Volume 10 Supplement 3

Annual Conference on Hereditary Cancers 2011

Open Access

IDH1 mutation analysis – an example of putative glioma marker

  • Marzena Lewandowska1, 6Email author,
  • T Szylberg2,
  • K Roszkowski3,
  • J Furtak4,
  • W Windorbska5,
  • J Rytlewska1 and
  • W Jóźwicki1, 7
Hereditary Cancer in Clinical Practice201210(Suppl 3):A14

https://doi.org/10.1186/1897-4287-10-S3-A14

Published: 20 April 2012

The astrocytoma cancer represents CNS neoplasms in which the predominant cell type is derived from an immortalized astrocyte. The genomewide analysis of glioma identified somatic mutation at codon 132 of the IDH1 gene which encodes NADP+ dependent isocitrate dehydrogenase. Further studies indicated that patients with somatic, heterozygous R132H mutation have distinct clinical characteristic: younger age at astrocytoma diagnosis (WHO II and WHO III) and improved clinical prognosis. Location of the majority of point mutations in the IDH1 gene are localized at 132 codon - what simplifies the use of this mutation for potential diagnostic purposes.

The presence of R132H IDH1 mutation was analysed in group of 38 patients diagnosed with: fibrillar astrocytoma, astrocytoma gemistocyticum, astrocytoma pilocyticum and astrocytoma anaplasticum. The IDH1 mutation status was determinated by immunohistochemistry using monoclonal antibody specific for the R132H mutation. Additional data verification was performed by HRM Cold-PCR and Sanger sequencing. For statistical evaluation we distinguished two subgroups of patients: with and without IDH1 R132H mutation. Presence of IDH1 mutation in Polish astrocytomas’ patients correlates with better clinical outcome and longer median overall survival. Our findings confirm overall tendency for better survival benefits in patients with IDH1 mutated tumors and indicates that presence or absence of IDH1 mutant proteins may become a potential target in personalized medicine.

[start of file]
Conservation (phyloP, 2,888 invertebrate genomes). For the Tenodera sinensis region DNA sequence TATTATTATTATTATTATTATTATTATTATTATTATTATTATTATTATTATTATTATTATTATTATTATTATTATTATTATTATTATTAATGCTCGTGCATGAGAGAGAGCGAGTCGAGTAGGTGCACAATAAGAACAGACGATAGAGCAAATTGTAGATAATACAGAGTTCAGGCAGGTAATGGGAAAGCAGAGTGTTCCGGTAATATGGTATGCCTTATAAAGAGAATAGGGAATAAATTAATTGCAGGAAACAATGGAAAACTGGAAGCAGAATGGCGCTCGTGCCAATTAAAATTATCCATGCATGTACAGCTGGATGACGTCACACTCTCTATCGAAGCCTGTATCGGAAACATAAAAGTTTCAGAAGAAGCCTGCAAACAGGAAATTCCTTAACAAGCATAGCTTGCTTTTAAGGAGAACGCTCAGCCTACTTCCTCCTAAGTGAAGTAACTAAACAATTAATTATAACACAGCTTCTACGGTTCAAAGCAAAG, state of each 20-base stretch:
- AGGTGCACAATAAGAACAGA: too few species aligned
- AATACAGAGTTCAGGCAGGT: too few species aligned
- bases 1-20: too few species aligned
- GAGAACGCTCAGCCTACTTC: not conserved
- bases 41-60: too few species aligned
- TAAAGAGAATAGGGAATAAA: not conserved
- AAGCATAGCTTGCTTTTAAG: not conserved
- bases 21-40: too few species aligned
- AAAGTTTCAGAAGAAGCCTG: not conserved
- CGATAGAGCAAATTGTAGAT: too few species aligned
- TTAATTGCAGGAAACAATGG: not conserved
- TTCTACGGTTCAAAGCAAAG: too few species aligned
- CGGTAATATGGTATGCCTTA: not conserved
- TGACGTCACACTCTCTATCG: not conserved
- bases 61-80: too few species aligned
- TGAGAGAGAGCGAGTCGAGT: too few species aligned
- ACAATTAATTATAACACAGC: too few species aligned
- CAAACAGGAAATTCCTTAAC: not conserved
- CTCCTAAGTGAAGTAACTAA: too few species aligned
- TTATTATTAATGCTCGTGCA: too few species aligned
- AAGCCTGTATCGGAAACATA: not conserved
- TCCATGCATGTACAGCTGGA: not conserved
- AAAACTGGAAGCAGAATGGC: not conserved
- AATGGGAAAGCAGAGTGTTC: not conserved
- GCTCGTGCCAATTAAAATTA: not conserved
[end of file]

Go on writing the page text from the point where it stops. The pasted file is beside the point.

Authors’ Affiliations

(1)
Department of Tumor Pathology and Pathomorphology of the Franciszek Lukaszczyk Oncology Center
(2)
Department of Pathomorphology, Military Clinical Hospital
(3)
Department of Radiotherapy, The Franciszek Lukaszczyk Oncology Center
(4)
Department of Neurosurgery, Military Clinical Hospital
(5)
Department of Teleradiotherapy, The Franciszek Lukaszczyk Oncology Center
(6)
Department of Thoracic Surgery and Tumors, The Ludwik Rydygier Collegium Medicum, Nicolaus Copernicus University
(7)
Department of Tumor Pathology and Pathomorphology, The Ludwik Rydygier Collegium Medicum, Nicolaus Copernicus University

Copyright

© Lewandowska et al; licensee BioMed Central Ltd. 2012

This article is published under license to BioMed Central Ltd. This is an Open Access article distributed under the terms of the Creative Commons Attribution License (http://creativecommons.org/licenses/by/2.0), which permits unrestricted use, distribution, and reproduction in any medium, provided the original work is properly cited.

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